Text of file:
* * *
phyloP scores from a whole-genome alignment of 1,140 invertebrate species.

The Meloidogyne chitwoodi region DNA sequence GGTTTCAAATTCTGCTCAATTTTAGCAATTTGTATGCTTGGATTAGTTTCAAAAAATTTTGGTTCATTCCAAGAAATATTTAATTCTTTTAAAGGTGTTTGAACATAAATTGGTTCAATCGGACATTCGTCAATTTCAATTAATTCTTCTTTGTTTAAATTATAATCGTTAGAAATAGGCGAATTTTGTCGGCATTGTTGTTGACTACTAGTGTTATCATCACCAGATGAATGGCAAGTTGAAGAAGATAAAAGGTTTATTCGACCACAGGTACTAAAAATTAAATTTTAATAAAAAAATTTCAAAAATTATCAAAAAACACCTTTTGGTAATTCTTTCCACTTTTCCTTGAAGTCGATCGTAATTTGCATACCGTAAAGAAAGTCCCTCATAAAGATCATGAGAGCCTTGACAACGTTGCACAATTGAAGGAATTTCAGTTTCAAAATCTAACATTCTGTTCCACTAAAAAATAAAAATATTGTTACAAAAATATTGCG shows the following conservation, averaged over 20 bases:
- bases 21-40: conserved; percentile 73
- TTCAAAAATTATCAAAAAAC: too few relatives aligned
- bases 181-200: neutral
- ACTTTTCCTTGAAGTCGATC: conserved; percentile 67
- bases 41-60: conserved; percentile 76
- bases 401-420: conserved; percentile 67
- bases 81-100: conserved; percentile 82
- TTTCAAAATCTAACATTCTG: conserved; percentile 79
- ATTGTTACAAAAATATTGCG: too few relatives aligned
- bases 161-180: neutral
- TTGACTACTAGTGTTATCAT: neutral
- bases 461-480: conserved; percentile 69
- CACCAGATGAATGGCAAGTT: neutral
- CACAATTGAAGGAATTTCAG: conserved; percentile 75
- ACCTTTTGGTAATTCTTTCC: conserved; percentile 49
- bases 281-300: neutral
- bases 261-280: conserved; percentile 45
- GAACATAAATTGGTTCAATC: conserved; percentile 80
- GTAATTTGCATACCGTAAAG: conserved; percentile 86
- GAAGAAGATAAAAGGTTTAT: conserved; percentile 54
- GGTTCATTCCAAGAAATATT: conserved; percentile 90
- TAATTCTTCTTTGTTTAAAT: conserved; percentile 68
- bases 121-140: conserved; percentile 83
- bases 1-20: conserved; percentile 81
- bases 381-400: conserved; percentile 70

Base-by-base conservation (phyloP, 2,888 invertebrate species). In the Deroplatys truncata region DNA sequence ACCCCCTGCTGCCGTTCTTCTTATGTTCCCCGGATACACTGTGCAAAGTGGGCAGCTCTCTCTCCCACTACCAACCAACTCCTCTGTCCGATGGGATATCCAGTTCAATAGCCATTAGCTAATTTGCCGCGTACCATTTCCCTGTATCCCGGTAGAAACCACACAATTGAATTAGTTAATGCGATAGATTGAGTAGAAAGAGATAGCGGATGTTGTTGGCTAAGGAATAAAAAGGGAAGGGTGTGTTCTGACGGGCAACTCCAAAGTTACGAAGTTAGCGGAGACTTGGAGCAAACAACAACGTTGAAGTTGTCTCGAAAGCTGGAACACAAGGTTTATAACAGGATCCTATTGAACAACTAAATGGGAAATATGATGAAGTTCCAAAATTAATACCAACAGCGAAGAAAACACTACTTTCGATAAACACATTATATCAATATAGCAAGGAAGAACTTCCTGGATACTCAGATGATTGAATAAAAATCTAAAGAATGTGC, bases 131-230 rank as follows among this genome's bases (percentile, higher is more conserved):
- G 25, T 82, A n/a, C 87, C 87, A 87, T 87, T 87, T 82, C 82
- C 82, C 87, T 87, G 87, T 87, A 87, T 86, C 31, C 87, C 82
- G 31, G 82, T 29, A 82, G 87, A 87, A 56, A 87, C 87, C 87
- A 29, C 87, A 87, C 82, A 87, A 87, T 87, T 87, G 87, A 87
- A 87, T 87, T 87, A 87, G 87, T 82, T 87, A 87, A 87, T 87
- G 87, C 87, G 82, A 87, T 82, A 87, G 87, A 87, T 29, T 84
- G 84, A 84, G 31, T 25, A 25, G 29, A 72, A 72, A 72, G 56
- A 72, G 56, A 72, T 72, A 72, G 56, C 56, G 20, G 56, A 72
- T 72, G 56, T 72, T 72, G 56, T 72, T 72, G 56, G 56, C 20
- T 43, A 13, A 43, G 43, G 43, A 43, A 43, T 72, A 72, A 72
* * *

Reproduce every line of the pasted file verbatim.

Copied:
phyloP scores from a whole-genome alignment of 1,140 invertebrate species.

The Meloidogyne chitwoodi region DNA sequence GGTTTCAAATTCTGCTCAATTTTAGCAATTTGTATGCTTGGATTAGTTTCAAAAAATTTTGGTTCATTCCAAGAAATATTTAATTCTTTTAAAGGTGTTTGAACATAAATTGGTTCAATCGGACATTCGTCAATTTCAATTAATTCTTCTTTGTTTAAATTATAATCGTTAGAAATAGGCGAATTTTGTCGGCATTGTTGTTGACTACTAGTGTTATCATCACCAGATGAATGGCAAGTTGAAGAAGATAAAAGGTTTATTCGACCACAGGTACTAAAAATTAAATTTTAATAAAAAAATTTCAAAAATTATCAAAAAACACCTTTTGGTAATTCTTTCCACTTTTCCTTGAAGTCGATCGTAATTTGCATACCGTAAAGAAAGTCCCTCATAAAGATCATGAGAGCCTTGACAACGTTGCACAATTGAAGGAATTTCAGTTTCAAAATCTAACATTCTGTTCCACTAAAAAATAAAAATATTGTTACAAAAATATTGCG shows the following conservation, averaged over 20 bases:
- bases 21-40: conserved; percentile 73
- TTCAAAAATTATCAAAAAAC: too few relatives aligned
- bases 181-200: neutral
- ACTTTTCCTTGAAGTCGATC: conserved; percentile 67
- bases 41-60: conserved; percentile 76
- bases 401-420: conserved; percentile 67
- bases 81-100: conserved; percentile 82
- TTTCAAAATCTAACATTCTG: conserved; percentile 79
- ATTGTTACAAAAATATTGCG: too few relatives aligned
- bases 161-180: neutral
- TTGACTACTAGTGTTATCAT: neutral
- bases 461-480: conserved; percentile 69
- CACCAGATGAATGGCAAGTT: neutral
- CACAATTGAAGGAATTTCAG: conserved; percentile 75
- ACCTTTTGGTAATTCTTTCC: conserved; percentile 49
- bases 281-300: neutral
- bases 261-280: conserved; percentile 45
- GAACATAAATTGGTTCAATC: conserved; percentile 80
- GTAATTTGCATACCGTAAAG: conserved; percentile 86
- GAAGAAGATAAAAGGTTTAT: conserved; percentile 54
- GGTTCATTCCAAGAAATATT: conserved; percentile 90
- TAATTCTTCTTTGTTTAAAT: conserved; percentile 68
- bases 121-140: conserved; percentile 83
- bases 1-20: conserved; percentile 81
- bases 381-400: conserved; percentile 70

Base-by-base conservation (phyloP, 2,888 invertebrate species). In the Deroplatys truncata region DNA sequence ACCCCCTGCTGCCGTTCTTCTTATGTTCCCCGGATACACTGTGCAAAGTGGGCAGCTCTCTCTCCCACTACCAACCAACTCCTCTGTCCGATGGGATATCCAGTTCAATAGCCATTAGCTAATTTGCCGCGTACCATTTCCCTGTATCCCGGTAGAAACCACACAATTGAATTAGTTAATGCGATAGATTGAGTAGAAAGAGATAGCGGATGTTGTTGGCTAAGGAATAAAAAGGGAAGGGTGTGTTCTGACGGGCAACTCCAAAGTTACGAAGTTAGCGGAGACTTGGAGCAAACAACAACGTTGAAGTTGTCTCGAAAGCTGGAACACAAGGTTTATAACAGGATCCTATTGAACAACTAAATGGGAAATATGATGAAGTTCCAAAATTAATACCAACAGCGAAGAAAACACTACTTTCGATAAACACATTATATCAATATAGCAAGGAAGAACTTCCTGGATACTCAGATGATTGAATAAAAATCTAAAGAATGTGC, bases 131-230 rank as follows among this genome's bases (percentile, higher is more conserved):
- G 25, T 82, A n/a, C 87, C 87, A 87, T 87, T 87, T 82, C 82
- C 82, C 87, T 87, G 87, T 87, A 87, T 86, C 31, C 87, C 82
- G 31, G 82, T 29, A 82, G 87, A 87, A 56, A 87, C 87, C 87
- A 29, C 87, A 87, C 82, A 87, A 87, T 87, T 87, G 87, A 87
- A 87, T 87, T 87, A 87, G 87, T 82, T 87, A 87, A 87, T 87
- G 87, C 87, G 82, A 87, T 82, A 87, G 87, A 87, T 29, T 84
- G 84, A 84, G 31, T 25, A 25, G 29, A 72, A 72, A 72, G 56
- A 72, G 56, A 72, T 72, A 72, G 56, C 56, G 20, G 56, A 72
- T 72, G 56, T 72, T 72, G 56, T 72, T 72, G 56, G 56, C 20
- T 43, A 13, A 43, G 43, G 43, A 43, A 43, T 72, A 72, A 72